I'm sure that I cannot show discrimination because I'm in a protected class. I'm male and white. My supervisor is female and white.

wallstreetfighter :

You can also file a wage complaint with the OH state labor board, or sue them for unpaid overtime, which has to be paid to all hourly employees who work over 40 hours per week

wallstreetfighter :

If she treats males different than females you may have a case,

Customer:

I could go in to work early and then send an email. But what if they don't fire me? That would be awkward.

wallstreetfighter :

you should still file a complaint regarding the overtime,

Customer:

She treats everyone poorly and is unpredictable as to her mood. I'm salaried and have no contract. Should the others organize a suit?

Customer:

And what about signing documents? When HR says "sign this" should I?

wallstreetfighter :

they may have an overtime lawsuit, you are limited

Customer:

OK. Let's go back to what I should do. If I go to work tomorrow and email HR with a complaint about a toxic work environment (which is true) will that in some way make it better for me if I get fired?

wallstreetfighter :

if you get fired, you can use that letter against them, if they try to claim you were terminated for misconduct, it may also stop them from terminating you,

Customer:

Okay but once I write that letter, and they don't fire me (assuming they don't), then what can I expect? Retribution? Isolation? Being placed under a microscope? And what form should this letter take? A detailed listing of offenses or a simple statement that my supervisor has created a toxic environment for me and that I would be happy to talk about it? I've never been in this situation.

wallstreetfighter :

At this point, you have no other leverage, you should list clearly the supervisors actions, and mention in your letter if no action takes place to remedy the toxic environment you will explore all legal options.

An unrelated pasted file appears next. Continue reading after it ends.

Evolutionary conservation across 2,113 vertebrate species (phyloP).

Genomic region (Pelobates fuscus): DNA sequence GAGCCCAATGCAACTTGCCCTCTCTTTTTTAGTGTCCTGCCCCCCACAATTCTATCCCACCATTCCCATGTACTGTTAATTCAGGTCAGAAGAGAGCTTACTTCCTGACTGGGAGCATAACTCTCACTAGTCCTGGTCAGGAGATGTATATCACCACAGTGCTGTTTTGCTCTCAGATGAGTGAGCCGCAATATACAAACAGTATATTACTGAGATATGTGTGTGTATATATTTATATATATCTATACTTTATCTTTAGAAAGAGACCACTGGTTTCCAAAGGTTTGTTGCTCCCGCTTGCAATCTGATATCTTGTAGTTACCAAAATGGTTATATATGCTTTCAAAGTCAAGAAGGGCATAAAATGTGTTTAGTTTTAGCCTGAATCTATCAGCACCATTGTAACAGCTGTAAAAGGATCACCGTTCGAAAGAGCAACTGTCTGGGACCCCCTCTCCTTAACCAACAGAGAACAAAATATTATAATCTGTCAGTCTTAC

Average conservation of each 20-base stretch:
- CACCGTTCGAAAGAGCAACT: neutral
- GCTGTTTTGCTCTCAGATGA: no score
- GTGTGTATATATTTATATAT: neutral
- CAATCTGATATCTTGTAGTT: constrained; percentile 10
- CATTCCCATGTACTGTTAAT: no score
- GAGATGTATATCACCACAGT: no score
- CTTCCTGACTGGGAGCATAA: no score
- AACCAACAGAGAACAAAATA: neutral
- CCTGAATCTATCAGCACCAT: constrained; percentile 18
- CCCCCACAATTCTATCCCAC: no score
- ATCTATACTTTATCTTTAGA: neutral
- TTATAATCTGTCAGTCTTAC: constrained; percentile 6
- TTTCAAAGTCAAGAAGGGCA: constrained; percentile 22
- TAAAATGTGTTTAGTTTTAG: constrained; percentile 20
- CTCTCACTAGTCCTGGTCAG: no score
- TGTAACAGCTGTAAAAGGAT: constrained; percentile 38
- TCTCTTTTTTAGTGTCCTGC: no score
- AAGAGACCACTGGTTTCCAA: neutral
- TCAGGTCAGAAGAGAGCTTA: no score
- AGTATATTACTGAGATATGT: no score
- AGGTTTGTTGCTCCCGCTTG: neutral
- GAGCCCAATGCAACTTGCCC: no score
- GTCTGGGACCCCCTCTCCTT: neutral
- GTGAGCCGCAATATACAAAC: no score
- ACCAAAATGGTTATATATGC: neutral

wallstreetfighter :

The employer will either be worried and take action against the supervisor, or consider you a trouble maker,

wallstreetfighter :

and try to terminate you without you taking any legal action,

wallstreetfighter :

which may to your advantage, as they may offer you a severance,

wallstreetfighter :

They could also, terminate you on the spot, and advise you to take legal action

wallstreetfighter :

Most often if you threaten legal action,

wallstreetfighter :

an employer would try to minimize the potential risk

Customer:

In your experience how does this sort of thing pan out? Won't I be subjected to retribution? Isolation? Being placed under a microscope? And what resources do I have to explore all legal options? I can't afford an attorney unless they agree to take a case with not payment from me until damages are awarded.

wallstreetfighter :

In my experience, the employer would take any legal threat seriously,

wallstreetfighter :

it is possible the supervisor may treat you worse, however if they have already made the decision to terminate the letter may help.

wallstreetfighter :